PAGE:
I think the only valid point in the article is about cargo space. Being a roadster owner who used to go on vacations on a motorcycle (without a trailer), I can make do with limited cargo space. That is what my BMW X5 is for. But the two golf bag crowd may be challenged.

                  Comment


                  • #10
                    Please let us stop worrying about the ME’s cargo space. What if it is actually more than the C7’s in both the coupe and convertible versions? I sure do not know that for a fact, but let us trust “Maximum Bob” when he twice publicly said GM has the cargo space issue for the ME solved.

                    Any last doubts? If so, realize that whereas the C7’s coupe space has 15 cubic feet, the brand new McLaren 600 GT lists its cargo capacity at 20.1 cubic feet.

                    Perhaps however the two golf bag set could have an issue?
                    GBA Black; HTO Twilight/Tension interior; Z51 & Mag Ride; E60 lift; 5VM visible carbon fiber package; 5ZZ high wing; FA5 interior vis CF; ZZ3 engine appearance; 3LT; Q8T Spectra Gray Tridents; J6N Edge Red Calipers; SNG Edge Red Hashmarks; VQK Splash Guards; RCC Edge Red engine cover; VJR illuminated sill plates. Lifetime, annual contributors, and 23 year members of National Corvette Museum. Home is the beautiful Pacific Northwest.

                    Comment


                    • #11
                      The only cargo space I need is to get my helmets, tool box, overnight bag, 2 lawn chairs, canopy, and cooler to the track. 90% of my mileage is on the track. About 1/2 of the street miles are to and from the track. Seriously, why would someone need all this power otherwise, for the freeway on ramp?
                      This is not intended to be a sarcastic post, and I hope it doesn't come across that way. I'd appreciate some feedback from street only owners. Especially those who don't track their Vette and have a Z06 or ZR1.
                      I'm holding out for 2021, or for whenever a Z06 type variant is available, but that's because of what I do with this car.
                      Pleasure travel is on one of my two motorcycles.
                      thx.
                      C7 Track Dedicated Z51
                      Rollbar, tow hook, Z06 grill, short throw shifter, upgraded rotors/pads/wheels/tires, dashcam.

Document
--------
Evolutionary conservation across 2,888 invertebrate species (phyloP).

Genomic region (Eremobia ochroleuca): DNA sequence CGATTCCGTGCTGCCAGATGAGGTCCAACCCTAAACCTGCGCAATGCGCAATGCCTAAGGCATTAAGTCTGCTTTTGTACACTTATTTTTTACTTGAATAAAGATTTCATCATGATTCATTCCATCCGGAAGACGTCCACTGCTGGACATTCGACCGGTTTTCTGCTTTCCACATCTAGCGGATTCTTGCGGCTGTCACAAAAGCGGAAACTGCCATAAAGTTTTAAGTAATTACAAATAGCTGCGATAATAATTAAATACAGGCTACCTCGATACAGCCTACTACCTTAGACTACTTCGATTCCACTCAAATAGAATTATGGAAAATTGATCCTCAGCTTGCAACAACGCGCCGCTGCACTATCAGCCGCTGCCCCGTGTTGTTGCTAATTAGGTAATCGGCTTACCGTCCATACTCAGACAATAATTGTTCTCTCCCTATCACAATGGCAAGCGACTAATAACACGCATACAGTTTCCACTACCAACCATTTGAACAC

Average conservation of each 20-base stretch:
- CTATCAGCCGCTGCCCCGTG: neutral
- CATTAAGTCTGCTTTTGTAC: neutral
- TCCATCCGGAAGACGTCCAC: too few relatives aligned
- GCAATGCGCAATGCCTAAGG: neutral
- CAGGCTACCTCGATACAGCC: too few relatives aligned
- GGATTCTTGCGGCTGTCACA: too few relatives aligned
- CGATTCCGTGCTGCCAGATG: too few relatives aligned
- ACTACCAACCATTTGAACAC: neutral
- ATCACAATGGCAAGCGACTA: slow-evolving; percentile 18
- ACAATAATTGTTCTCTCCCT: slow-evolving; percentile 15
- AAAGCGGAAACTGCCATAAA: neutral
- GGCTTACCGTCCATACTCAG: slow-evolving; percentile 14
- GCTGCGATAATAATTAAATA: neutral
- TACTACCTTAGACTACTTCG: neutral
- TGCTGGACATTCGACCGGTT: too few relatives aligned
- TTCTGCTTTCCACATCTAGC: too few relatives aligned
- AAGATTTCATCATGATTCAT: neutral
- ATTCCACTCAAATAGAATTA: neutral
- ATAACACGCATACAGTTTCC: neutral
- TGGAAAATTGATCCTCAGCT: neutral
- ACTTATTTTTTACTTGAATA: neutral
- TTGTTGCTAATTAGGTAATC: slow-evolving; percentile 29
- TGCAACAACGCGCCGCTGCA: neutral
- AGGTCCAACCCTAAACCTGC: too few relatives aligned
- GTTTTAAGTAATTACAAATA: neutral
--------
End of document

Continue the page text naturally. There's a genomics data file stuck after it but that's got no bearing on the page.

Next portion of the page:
2018 Honda Goldwing
                      2018 Suzuki V-Strom
                      Track Day Addict, Latin America Adventure Biker, and Medicare Recipient.

                      Comment


                      • #12
                        I own a pickup truck for around town excursions and various other things. I am anxiously awaiting a C8 for the thrill of it! Nothing else! I have it on good report that the C8 will hold a full set of C7 luggage. That is enough for me when November rolls around and I want to blow out of the snowy north country for several months. My 25 lbs. dog can sit on the front seat and everything else for months will either be in the car or unnecessary.

                        Comment


                        • #13
                          I guess I agree with GM Authority on this one.... I just came back from Texas Motor Speedway where they had close to 100 Corvettes for driver introduction and a parade lap. After that, many came into the Speedway Club and the grandstands in front of it. It looked like a field trip from a senior citizens center! I'm 73 and I can say these folks were 'old'.... When I commented on the special knee high support hose and the difficulty so many had with the stairs, my daughter wondered out loud about their ability to get in and out of their Corvettes.

                          I'm not knocking the 'old folks' with Corvettes. I am one. The reality is that many of 'em will not be buying another Corvette, FE or ME. This in my face experience just caused me to 'pause' and wonder out loud, who's going to be the target market for the ME C8??? It sure as hell isn't me and my peers (although many of us are on various 'lists' with cash on the line already). When have you NOT heard the Corvette brand folks talking about attracting the younger buyers??? When I talk with my friends who have Aston Martins, Ferrari's, Lambo's and Mac's, about Corvettes, they all speak very positively about the capabilities of the car and the value. When I ask if they'd consider one, virtually all of 'em say NO..... it's an 'old mans' car. So much for 'conquest' sales.

                          Performance and value will go a long way to wining over new buyers to the brand, but the 'image' of the old man behind the wheel is going to be really, really difficult to overcome. A $70K price tag on a ME performance car will attract some, but I don't think that number will be (and I hate this word) sustainable..... ie: two shifts and 30,000 units per year much beyond the first 1 or 2 model years. Maybe they're counting on a bunch from the Mustang, Camero and Challenger crowd coming over at some point, as they start hitting their 50's, and have some money in their pockets (and, hopefully, their student loans behind them).